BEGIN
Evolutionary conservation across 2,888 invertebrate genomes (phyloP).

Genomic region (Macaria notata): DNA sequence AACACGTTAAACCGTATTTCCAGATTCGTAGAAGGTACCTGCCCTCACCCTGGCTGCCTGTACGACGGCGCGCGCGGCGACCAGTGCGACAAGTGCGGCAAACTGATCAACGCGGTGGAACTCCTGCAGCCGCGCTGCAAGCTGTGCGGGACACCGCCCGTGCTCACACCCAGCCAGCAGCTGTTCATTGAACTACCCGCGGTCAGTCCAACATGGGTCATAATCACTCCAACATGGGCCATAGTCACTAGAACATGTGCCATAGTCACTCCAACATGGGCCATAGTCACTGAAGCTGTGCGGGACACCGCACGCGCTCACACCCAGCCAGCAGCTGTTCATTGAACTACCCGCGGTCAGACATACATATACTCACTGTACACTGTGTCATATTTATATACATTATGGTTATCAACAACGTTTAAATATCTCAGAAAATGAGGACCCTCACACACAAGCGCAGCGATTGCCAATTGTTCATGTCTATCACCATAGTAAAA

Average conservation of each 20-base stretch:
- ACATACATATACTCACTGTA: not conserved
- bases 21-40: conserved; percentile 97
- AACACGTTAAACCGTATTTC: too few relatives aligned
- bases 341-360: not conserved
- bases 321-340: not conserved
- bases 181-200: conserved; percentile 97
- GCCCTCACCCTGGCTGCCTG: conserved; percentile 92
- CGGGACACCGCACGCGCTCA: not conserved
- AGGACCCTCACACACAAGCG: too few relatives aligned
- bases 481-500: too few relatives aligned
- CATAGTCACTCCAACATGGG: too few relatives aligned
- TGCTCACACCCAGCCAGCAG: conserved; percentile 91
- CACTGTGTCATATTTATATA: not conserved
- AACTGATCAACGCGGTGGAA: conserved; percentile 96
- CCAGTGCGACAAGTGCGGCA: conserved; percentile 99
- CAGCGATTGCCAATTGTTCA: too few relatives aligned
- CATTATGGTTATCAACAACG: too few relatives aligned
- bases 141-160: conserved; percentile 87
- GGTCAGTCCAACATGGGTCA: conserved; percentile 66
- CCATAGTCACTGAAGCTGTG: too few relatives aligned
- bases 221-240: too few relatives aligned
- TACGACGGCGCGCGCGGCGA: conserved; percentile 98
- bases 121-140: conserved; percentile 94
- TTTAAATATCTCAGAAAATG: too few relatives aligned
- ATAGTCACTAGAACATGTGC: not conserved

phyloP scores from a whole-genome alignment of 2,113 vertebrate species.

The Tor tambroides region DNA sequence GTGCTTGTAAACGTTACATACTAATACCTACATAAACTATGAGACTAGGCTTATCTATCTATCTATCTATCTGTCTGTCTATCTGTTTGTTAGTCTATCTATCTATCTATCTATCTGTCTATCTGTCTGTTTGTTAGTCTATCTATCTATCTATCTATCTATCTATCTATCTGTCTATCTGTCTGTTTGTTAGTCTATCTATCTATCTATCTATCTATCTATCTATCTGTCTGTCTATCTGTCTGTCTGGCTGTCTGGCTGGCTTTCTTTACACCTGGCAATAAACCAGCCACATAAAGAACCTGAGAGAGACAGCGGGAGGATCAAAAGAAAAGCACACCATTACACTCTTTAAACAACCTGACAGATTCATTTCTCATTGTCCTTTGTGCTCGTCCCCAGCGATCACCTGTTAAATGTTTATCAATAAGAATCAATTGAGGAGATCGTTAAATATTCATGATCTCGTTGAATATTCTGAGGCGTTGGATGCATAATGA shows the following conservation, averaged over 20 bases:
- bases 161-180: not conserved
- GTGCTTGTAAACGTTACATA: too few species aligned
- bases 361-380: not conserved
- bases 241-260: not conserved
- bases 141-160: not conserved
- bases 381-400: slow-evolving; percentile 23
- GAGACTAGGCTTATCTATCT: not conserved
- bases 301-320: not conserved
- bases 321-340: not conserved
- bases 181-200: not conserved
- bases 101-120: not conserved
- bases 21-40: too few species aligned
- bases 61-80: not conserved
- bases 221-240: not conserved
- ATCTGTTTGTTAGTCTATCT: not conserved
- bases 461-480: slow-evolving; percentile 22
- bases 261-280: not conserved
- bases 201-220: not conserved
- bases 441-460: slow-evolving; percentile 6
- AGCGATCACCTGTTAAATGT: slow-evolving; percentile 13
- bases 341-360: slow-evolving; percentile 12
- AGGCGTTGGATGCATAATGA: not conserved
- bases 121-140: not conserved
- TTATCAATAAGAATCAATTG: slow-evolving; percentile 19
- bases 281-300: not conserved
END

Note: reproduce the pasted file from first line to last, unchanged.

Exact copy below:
Evolutionary conservation across 2,888 invertebrate genomes (phyloP).

Genomic region (Macaria notata): DNA sequence AACACGTTAAACCGTATTTCCAGATTCGTAGAAGGTACCTGCCCTCACCCTGGCTGCCTGTACGACGGCGCGCGCGGCGACCAGTGCGACAAGTGCGGCAAACTGATCAACGCGGTGGAACTCCTGCAGCCGCGCTGCAAGCTGTGCGGGACACCGCCCGTGCTCACACCCAGCCAGCAGCTGTTCATTGAACTACCCGCGGTCAGTCCAACATGGGTCATAATCACTCCAACATGGGCCATAGTCACTAGAACATGTGCCATAGTCACTCCAACATGGGCCATAGTCACTGAAGCTGTGCGGGACACCGCACGCGCTCACACCCAGCCAGCAGCTGTTCATTGAACTACCCGCGGTCAGACATACATATACTCACTGTACACTGTGTCATATTTATATACATTATGGTTATCAACAACGTTTAAATATCTCAGAAAATGAGGACCCTCACACACAAGCGCAGCGATTGCCAATTGTTCATGTCTATCACCATAGTAAAA

Average conservation of each 20-base stretch:
- ACATACATATACTCACTGTA: not conserved
- bases 21-40: conserved; percentile 97
- AACACGTTAAACCGTATTTC: too few relatives aligned
- bases 341-360: not conserved
- bases 321-340: not conserved
- bases 181-200: conserved; percentile 97
- GCCCTCACCCTGGCTGCCTG: conserved; percentile 92
- CGGGACACCGCACGCGCTCA: not conserved
- AGGACCCTCACACACAAGCG: too few relatives aligned
- bases 481-500: too few relatives aligned
- CATAGTCACTCCAACATGGG: too few relatives aligned
- TGCTCACACCCAGCCAGCAG: conserved; percentile 91
- CACTGTGTCATATTTATATA: not conserved
- AACTGATCAACGCGGTGGAA: conserved; percentile 96
- CCAGTGCGACAAGTGCGGCA: conserved; percentile 99
- CAGCGATTGCCAATTGTTCA: too few relatives aligned
- CATTATGGTTATCAACAACG: too few relatives aligned
- bases 141-160: conserved; percentile 87
- GGTCAGTCCAACATGGGTCA: conserved; percentile 66
- CCATAGTCACTGAAGCTGTG: too few relatives aligned
- bases 221-240: too few relatives aligned
- TACGACGGCGCGCGCGGCGA: conserved; percentile 98
- bases 121-140: conserved; percentile 94
- TTTAAATATCTCAGAAAATG: too few relatives aligned
- ATAGTCACTAGAACATGTGC: not conserved

phyloP scores from a whole-genome alignment of 2,113 vertebrate species.

The Tor tambroides region DNA sequence GTGCTTGTAAACGTTACATACTAATACCTACATAAACTATGAGACTAGGCTTATCTATCTATCTATCTATCTGTCTGTCTATCTGTTTGTTAGTCTATCTATCTATCTATCTATCTGTCTATCTGTCTGTTTGTTAGTCTATCTATCTATCTATCTATCTATCTATCTATCTGTCTATCTGTCTGTTTGTTAGTCTATCTATCTATCTATCTATCTATCTATCTATCTGTCTGTCTATCTGTCTGTCTGGCTGTCTGGCTGGCTTTCTTTACACCTGGCAATAAACCAGCCACATAAAGAACCTGAGAGAGACAGCGGGAGGATCAAAAGAAAAGCACACCATTACACTCTTTAAACAACCTGACAGATTCATTTCTCATTGTCCTTTGTGCTCGTCCCCAGCGATCACCTGTTAAATGTTTATCAATAAGAATCAATTGAGGAGATCGTTAAATATTCATGATCTCGTTGAATATTCTGAGGCGTTGGATGCATAATGA shows the following conservation, averaged over 20 bases:
- bases 161-180: not conserved
- GTGCTTGTAAACGTTACATA: too few species aligned
- bases 361-380: not conserved
- bases 241-260: not conserved
- bases 141-160: not conserved
- bases 381-400: slow-evolving; percentile 23
- GAGACTAGGCTTATCTATCT: not conserved
- bases 301-320: not conserved
- bases 321-340: not conserved
- bases 181-200: not conserved
- bases 101-120: not conserved
- bases 21-40: too few species aligned
- bases 61-80: not conserved
- bases 221-240: not conserved
- ATCTGTTTGTTAGTCTATCT: not conserved
- bases 461-480: slow-evolving; percentile 22
- bases 261-280: not conserved
- bases 201-220: not conserved
- bases 441-460: slow-evolving; percentile 6
- AGCGATCACCTGTTAAATGT: slow-evolving; percentile 13
- bases 341-360: slow-evolving; percentile 12
- AGGCGTTGGATGCATAATGA: not conserved
- bases 121-140: not conserved
- TTATCAATAAGAATCAATTG: slow-evolving; percentile 19
- bases 281-300: not conserved